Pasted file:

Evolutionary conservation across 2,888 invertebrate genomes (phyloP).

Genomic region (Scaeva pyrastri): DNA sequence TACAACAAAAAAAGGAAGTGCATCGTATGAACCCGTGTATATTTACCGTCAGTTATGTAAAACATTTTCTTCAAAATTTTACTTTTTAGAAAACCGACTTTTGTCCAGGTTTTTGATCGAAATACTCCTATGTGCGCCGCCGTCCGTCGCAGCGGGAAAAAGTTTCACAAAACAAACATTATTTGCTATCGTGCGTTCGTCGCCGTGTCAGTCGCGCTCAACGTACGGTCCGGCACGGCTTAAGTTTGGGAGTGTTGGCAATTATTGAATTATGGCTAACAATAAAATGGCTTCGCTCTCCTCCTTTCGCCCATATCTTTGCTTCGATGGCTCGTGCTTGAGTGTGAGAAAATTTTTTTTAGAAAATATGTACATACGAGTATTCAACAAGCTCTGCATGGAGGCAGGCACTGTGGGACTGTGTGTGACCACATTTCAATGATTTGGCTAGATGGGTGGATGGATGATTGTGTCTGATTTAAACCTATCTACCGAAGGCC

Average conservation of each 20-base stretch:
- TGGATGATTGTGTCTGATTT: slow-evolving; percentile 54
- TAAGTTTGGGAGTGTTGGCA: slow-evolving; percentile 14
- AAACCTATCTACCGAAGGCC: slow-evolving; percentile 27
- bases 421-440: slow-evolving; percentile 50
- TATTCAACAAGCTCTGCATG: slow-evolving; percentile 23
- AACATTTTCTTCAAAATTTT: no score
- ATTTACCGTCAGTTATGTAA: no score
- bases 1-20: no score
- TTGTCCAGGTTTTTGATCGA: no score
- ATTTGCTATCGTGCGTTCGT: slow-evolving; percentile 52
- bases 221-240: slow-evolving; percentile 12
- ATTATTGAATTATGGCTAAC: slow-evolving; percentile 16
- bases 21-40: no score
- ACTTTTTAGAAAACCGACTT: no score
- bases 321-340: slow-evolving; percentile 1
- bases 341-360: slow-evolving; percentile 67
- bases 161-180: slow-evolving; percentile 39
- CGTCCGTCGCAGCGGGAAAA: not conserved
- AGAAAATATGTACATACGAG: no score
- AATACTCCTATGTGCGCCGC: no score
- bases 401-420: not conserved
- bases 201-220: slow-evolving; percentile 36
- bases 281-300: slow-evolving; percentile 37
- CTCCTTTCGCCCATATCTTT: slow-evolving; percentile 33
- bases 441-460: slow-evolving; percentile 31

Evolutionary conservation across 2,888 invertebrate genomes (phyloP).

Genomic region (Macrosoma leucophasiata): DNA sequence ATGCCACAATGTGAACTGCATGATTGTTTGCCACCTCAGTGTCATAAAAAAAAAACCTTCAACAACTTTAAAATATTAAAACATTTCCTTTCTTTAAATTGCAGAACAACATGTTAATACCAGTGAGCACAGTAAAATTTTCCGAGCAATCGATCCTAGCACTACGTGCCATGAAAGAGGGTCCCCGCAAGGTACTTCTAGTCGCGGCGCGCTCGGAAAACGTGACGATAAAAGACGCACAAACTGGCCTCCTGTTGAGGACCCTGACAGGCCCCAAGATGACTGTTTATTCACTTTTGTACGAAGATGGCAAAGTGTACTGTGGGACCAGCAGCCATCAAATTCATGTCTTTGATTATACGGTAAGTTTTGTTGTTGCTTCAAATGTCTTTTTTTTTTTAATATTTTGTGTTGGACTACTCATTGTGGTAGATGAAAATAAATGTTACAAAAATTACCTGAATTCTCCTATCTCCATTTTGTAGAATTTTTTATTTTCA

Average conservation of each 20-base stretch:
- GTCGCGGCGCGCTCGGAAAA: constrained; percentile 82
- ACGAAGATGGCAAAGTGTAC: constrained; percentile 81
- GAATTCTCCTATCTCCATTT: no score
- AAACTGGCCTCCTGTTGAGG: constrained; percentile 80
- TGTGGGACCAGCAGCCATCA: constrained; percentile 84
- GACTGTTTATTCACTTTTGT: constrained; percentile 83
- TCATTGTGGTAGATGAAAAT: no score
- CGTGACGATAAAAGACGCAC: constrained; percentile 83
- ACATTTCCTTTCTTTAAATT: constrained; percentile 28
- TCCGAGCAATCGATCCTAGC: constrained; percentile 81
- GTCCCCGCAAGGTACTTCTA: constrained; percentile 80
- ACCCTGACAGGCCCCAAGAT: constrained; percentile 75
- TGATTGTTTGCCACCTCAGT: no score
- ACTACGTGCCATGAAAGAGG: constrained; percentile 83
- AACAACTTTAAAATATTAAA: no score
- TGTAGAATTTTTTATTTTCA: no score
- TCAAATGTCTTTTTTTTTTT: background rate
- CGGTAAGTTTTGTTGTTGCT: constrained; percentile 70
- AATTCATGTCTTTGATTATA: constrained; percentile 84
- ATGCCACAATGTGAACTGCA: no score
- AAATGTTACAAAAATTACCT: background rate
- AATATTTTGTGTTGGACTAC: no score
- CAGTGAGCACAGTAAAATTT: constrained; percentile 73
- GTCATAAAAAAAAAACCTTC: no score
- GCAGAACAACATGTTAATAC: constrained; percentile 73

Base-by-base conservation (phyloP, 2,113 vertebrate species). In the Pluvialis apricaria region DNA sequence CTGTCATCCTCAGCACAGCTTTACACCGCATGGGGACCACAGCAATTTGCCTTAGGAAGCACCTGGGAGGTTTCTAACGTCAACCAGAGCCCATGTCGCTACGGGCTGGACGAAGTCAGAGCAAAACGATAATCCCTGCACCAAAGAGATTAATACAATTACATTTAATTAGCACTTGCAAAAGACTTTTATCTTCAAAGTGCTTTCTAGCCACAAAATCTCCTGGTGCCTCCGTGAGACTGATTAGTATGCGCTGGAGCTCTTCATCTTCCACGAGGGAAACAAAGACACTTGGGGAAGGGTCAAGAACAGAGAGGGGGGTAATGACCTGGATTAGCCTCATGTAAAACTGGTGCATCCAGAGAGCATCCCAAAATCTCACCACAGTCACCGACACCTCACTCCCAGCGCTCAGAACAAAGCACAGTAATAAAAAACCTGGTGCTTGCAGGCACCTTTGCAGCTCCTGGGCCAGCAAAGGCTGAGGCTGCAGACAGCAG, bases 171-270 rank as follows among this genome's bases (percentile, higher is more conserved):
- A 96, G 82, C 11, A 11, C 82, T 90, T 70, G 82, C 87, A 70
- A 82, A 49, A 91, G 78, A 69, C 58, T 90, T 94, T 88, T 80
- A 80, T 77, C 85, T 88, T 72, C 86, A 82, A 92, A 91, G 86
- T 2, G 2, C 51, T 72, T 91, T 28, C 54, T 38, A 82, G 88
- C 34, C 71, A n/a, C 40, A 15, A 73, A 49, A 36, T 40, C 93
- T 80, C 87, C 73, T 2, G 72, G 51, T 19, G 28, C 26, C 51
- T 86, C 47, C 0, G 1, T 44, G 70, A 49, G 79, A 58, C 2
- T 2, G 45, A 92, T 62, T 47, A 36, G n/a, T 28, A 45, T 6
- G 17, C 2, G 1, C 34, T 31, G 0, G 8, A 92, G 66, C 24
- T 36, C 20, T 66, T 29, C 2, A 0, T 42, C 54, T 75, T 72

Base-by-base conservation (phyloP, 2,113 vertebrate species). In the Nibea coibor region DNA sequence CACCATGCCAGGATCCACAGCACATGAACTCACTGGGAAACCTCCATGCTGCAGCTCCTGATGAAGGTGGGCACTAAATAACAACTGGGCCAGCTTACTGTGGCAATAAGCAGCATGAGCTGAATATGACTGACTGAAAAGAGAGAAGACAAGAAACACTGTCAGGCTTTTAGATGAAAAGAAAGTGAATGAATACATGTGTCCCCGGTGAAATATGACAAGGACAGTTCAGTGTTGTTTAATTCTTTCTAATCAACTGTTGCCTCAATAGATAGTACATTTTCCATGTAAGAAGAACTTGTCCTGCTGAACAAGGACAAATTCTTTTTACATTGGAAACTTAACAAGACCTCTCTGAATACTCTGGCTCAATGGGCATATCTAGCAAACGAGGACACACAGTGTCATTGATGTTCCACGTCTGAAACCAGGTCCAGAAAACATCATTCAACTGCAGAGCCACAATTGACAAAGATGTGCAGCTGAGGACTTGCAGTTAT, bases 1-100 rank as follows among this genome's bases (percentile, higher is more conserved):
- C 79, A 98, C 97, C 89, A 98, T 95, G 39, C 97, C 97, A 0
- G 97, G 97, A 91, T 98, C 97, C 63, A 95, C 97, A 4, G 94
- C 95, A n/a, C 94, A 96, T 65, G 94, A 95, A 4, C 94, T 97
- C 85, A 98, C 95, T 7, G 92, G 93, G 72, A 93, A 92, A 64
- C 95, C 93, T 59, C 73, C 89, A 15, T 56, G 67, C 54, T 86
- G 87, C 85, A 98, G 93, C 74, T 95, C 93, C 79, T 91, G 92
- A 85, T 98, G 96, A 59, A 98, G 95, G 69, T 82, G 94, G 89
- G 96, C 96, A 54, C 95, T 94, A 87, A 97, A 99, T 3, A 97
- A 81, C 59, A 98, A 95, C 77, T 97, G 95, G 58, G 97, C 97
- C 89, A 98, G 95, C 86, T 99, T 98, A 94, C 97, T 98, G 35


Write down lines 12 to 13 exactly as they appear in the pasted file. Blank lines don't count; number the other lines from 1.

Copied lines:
- TTGTCCAGGTTTTTGATCGA: no score
- ATTTGCTATCGTGCGTTCGT: slow-evolving; percentile 52